CROSS REFERENCE TO RELATED APPLICATIONS
FIELD OF THE INVENTION
This application is related to the U.S. patent application Attorney Docket No. YOR920050577US1, entitled “Aberration-Correcting Cathode Lens Microscopy Instrument,” which is filed concurrently herewith and incorporated by reference herein.
- BACKGROUND OF THE INVENTION
The present invention relates generally to electron microscopy and, more particularly, to a simplified energy filtering electron microscopy instrument.
Low energy electron microscopy (LEEM) and photo electron emission microscopy (PEEM) are both examples of cathode lens microscopy, in which a strong electric field is maintained between a sample under study and an objective lens of a microscope. In such instruments, the sample is considered the cathode and the objective lens is considered the anode. Electrons are reflected from the sample in the case of a LEEM instrument, or photo-emitted by the sample in case of a PEEM instrument, at low energy, for example, less than 500 eV. The electrons are accelerated into the objective lens, reaching an energy of 10-30 keV. Subsequently, these electrons are utilized to form an image of the sample on a viewing screen.
The backfocal plane of the objective lens of the microscope provides an image of the angular distribution of the electrons, which contains information on the arrangement of the atoms in the outer layers of the sample. This image is considered a low energy electron diffraction (LEED) pattern for LEEM, or a photo electron diffraction (PED) pattern for PEEM. The energy distribution of these electrons may also contain information about the electronic and chemical nature of the surface under study.
Energy filtering of the electrons allows an operator to view an image of the sample at a specified electron energy corresponding to, for example, the binding energy of electrons of a particular chemical element. Alternatively, by operating projector and spectrometer lenses of the microscope at a different excitation, the energy filtered PED pattern may be observed. The combination of an energy filtering cathode lens microscopy instrument with synchrotron radiation provides the operator with an extremely powerful analytical tool in the study of surface and interface structure and composition.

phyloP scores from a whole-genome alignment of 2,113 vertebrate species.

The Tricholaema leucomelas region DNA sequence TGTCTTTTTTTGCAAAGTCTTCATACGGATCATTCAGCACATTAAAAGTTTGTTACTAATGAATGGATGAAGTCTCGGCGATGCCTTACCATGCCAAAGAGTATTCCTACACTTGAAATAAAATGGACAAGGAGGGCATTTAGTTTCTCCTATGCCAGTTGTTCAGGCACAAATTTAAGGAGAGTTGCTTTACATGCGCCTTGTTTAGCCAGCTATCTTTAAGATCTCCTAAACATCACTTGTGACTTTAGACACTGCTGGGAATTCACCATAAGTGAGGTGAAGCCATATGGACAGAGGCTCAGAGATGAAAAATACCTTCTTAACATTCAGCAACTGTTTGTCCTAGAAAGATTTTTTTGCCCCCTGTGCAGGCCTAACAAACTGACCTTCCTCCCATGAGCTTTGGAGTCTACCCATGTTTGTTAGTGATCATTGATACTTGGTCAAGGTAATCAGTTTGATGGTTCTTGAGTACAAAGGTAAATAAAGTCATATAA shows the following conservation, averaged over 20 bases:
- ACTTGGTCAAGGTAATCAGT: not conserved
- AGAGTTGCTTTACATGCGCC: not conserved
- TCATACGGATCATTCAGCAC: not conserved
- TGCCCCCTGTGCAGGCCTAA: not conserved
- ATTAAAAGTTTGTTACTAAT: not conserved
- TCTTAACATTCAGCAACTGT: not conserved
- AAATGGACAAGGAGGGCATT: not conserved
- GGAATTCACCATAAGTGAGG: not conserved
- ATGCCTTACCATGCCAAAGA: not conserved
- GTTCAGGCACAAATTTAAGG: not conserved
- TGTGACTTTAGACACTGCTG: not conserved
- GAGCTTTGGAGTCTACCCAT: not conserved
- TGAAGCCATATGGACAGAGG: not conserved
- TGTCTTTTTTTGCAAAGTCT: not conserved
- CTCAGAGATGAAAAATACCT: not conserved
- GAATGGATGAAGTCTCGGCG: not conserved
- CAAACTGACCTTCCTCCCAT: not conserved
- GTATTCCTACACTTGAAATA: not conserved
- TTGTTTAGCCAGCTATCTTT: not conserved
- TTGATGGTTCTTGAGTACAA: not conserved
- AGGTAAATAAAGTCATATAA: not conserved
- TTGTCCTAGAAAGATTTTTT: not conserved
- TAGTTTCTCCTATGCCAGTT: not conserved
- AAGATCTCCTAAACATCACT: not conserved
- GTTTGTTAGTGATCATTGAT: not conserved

A schematic view of a typical energy filtering combination LEEM/PEEM instrument is provided in FIG. 1. In an LEEM instrument, an electron gun generates an electron beam 102 at, for example, 15 keV electron energy. Condenser lenses 104 focus electron beam 102. A magnetic field in a magnetic deflector 106 deflects electron beam 102 over a large angle, for example, 60 degrees. This deflection directs electron beam 102 into an objective lens 108 and to a sample 110. After a reflection of electron beam 102 from sample 110, the electrons retrace their path, forming a LEED pattern in a backfocal plane 112 of objective lens 108, and a real space image of the sample in a center of magnetic deflector 106. The electrons are then deflected into a projector column 114 of the microscope.
Alternatively, in a PEEM instrument, sample 110 is illuminated with ultra violet (UV) light or soft x-ray photons 117 to generate photo electrons from sample 110. In this embodiment the electron gun is not utilized. Backfocal plane 112 contains a PED pattern, and a real space image of the sample is again formed in the center of magnetic deflector 106.
Projector column 114 contains lenses 116 for magnification of the image or the diffraction pattern onto a viewing screen 118. Additionally, projector column 114 contains an electrostatic or magnetic electron spectrometer 120 together with necessary coupling lenses 122 to energy filter the electrons. Coupling lenses 122 serve to select either the image or the diffraction pattern for energy filtering. If the image is to be filtered, the diffraction pattern is located at a spectrometer entrance aperture 124. Spectrometer 120 focuses the diffraction pattern onto an exit aperture 126. Different electron energies are deflected over different angles in spectrometer 120, and dispersed across exit aperture 126. Thus, exit aperture 126 selects electrons over a narrow energy range, corresponding to the width of the aperture, blocking electrons outside this range. Projector lenses 116 on the exit side of spectrometer 120 serve to magnify the energy filtered real space image and project it onto viewing screen 118.